Drivers avoid pack, play it safe at Friday's Daytona 500 practice
Drivers opted to play it safe, avoiding the pack at Friday's Daytona 500 practice
"We have more to lose than to learn today," Stewart-Haas' Ryan Newman said
Also: Team Penske said it won't be providing Robby Gordon with a new engine
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DAYTONA BEACH, Fla. -- Carl Edwards sat in his Ford at the end of pit lane all by himself at Daytona International Raceway Friday just waiting to find a buddy to draft with.
Unfortunately for Edwards, there were no takers.
For the 43 drivers that made the starting lineup for Sunday's Daytona 500, Friday's practice session was a lonely affair as cars made laps around the massive 2.5-mile superspeedway by themselves rather than risk running in a pack. It wasn't until the end of the second practice session on Friday that cars started to experiment with two-car tandems to see how well those worked and how long the engines could take the air-restricting practice before overheating.
It's a strange new approach to preparing for NASCAR's biggest race. In the past, drivers would have turned laps in a pack, but on Friday it was more a matter of keeping it clean and staying out of trouble. That meant some rather lonely, uneventful laps around the track.
"You just don't want to tear up your car at this point in the week," said Edwards, the Daytona 500 pole sitter. "I got with Aric Almirola and we tandem-drafted for several laps. There is a balance. You have to try it to see what you've got. I was trying to find somebody to draft with but everybody has their different strategies. You don't know which one is the smartest one until you see how it turns out in the end in hindsight."
Only 23 cars took practice laps in the afternoon session with Toyota driver Kyle Busch logging the fastest lap at 199.885 mph. His tandem partner, Joe Gibbs Racing teammate Joey Logano, was second at 199.885 mph. The two JGR drivers worked together toward the end of the second practice.
"It's so unpredictable that you don't know what's going to happen," Busch said of Sunday's race. "If I knew what was coming I would certainly plan for it and try to figure out how to make sure that I was the one that made it to the start-finish line first. The thing that you do is you just have to be patient."
Brad Keselowski doesn't know what's coming Sunday either, but he isn't taking any chances in the interim.
"Everybody is protecting their cars," said Keselowski, who finished 13th in Thursday's first Duel. "It's late in the week so you just want to make sure you don't do anything stupid in these practices. My car does a good job of not tearing the splitter off when it goes through the grass but it didn't do a good job staying out of that first wreck on Thursday but that is more because of the driver than the car.
"I feel pretty good entering my third Daytona 500. I think in general we are good shape. There are about 30 guys that can win this race and, hopefully, I'm flying under the radar."
Kevin Harvick, the 2007 Daytona 500 champion, also didn't see much need to overextend his race car in Friday's practice session. He already knows what his strategy will be in the Daytona 500.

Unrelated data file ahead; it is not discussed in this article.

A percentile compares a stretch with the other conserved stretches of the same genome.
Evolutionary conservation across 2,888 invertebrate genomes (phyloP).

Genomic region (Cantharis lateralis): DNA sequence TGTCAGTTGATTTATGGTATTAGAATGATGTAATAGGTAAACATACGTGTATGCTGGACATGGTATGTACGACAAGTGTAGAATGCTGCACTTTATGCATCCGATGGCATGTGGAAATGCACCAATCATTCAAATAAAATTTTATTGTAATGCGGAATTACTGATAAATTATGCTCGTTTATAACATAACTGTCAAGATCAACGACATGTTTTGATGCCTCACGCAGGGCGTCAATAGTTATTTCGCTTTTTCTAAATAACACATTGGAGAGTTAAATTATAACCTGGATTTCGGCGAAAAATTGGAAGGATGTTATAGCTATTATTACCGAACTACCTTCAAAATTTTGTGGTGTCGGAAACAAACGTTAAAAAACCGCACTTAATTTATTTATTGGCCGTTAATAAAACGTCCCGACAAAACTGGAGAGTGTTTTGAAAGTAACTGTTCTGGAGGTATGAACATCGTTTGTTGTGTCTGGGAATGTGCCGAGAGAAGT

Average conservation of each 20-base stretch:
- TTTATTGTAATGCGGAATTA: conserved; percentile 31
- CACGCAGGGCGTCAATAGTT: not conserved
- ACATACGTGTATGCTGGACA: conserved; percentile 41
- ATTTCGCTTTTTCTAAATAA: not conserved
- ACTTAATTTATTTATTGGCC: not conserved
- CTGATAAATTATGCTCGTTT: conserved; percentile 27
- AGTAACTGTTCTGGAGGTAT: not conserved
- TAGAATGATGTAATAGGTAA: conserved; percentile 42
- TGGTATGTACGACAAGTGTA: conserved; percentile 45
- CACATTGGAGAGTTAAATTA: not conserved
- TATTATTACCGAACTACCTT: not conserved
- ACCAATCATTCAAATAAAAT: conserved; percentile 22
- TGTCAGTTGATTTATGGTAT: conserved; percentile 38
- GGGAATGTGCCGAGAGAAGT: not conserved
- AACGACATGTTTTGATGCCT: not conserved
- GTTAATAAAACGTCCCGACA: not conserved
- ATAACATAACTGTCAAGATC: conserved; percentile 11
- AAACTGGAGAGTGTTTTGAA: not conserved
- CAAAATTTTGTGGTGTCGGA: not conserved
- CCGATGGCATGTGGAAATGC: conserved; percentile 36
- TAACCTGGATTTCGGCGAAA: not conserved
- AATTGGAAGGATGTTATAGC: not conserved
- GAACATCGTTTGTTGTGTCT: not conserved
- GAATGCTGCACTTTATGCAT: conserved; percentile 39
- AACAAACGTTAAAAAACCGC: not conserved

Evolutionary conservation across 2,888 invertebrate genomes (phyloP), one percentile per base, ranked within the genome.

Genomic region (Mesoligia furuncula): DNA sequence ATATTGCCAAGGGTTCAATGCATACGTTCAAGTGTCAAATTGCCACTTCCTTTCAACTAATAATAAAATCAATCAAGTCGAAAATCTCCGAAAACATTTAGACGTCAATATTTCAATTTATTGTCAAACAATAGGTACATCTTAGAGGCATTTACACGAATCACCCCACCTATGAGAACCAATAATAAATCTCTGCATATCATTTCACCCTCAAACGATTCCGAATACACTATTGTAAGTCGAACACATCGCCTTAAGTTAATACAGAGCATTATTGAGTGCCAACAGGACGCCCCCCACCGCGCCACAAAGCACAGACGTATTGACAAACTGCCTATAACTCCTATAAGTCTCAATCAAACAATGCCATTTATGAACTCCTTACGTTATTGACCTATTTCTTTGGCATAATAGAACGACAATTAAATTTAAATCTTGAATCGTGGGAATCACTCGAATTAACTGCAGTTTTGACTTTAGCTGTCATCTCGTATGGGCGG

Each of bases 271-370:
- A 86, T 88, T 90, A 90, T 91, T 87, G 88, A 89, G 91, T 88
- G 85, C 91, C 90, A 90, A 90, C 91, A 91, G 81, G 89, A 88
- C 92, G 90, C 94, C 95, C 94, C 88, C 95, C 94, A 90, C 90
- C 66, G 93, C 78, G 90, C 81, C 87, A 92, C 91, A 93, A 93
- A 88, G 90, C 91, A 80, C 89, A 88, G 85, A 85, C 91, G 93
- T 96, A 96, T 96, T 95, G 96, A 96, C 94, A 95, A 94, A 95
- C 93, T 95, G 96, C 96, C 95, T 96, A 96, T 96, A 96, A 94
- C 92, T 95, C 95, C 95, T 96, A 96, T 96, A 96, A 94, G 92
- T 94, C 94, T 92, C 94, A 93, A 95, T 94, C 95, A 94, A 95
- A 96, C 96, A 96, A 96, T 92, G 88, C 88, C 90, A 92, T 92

"Unless there is a rule change of some sort, I don't believe we plan on practicing," Harvick said Friday. "I think the qualifying race and the Shootout [were] the biggest tools that we have as to how the racing is going to go. The mistakes that I made on the racetrack; you try to think through all of those scenarios [heading to] the 500. You won't see those in practice, those scenarios that you can get in the race."
Edwards told SI.com that as soon as a car tucks in behind another car for a two-car tandem the engine temperature soars. Some drivers complained the floor boards got so hot in Thursday's 150-mile races that they suffered a case of "Hot Foot."
"As long as you are not touching the car in front of you, your engine temperature should be OK because it gets a little air into the engine," Edwards said. "But if you touch another car it starts to overheat."
Edwards started on the pole of Thursday's first Daytona Duel to learn just how far back in the pack he could go before he could race his way back toward the front. He finished fifth in the race won by defending Cup champion Stewart.
"I think those [150-mile races] went really well so I wouldn't change much," Edwards said of Thursday's races. "At the end of the Daytona 500 it will be extremely crazy. I'm really confident. We're good. We're excited. You need to build a little bubble around your car, make sure you don't wreck, but I don't think you will see guys hanging back there the same way because if you lose that front draft you are in trouble."
Robby Gordon was hoping to strike a deal with fellow Dodge team Penske Racing for an engine after suffering overheating issues in Thursday's Duel. Team Penske president Tim Cindric told SI.com that isn't going to happen.
"Robby came to us and he needed some help and we were willing to do it but with EFI [Electronic Fuel Injection] it's a bit more complicated than dropping a motor in," Cindric said. "We figured out a way to make it happen but it turns out he felt like the problem he was having they found the answer to it so he is going to run what he has at this time."
Gordon said his ride in the Daytona 500 was for sale if Michael Waltrip wanted to buy it after the two-time Daytona 500 winner crashed by himself in Thursday's first Duel and didn't make it into the field for his 26th Daytona 500. MWR announced Thursday night it was not interested in Waltrip buying his way into the Daytona 500.
As for the attitude in the garage area regarding Friday's practice, Stewart-Haas Racing driver Ryan Newman summed it up best.
"We're good," he said. "We have more to lose than to learn today."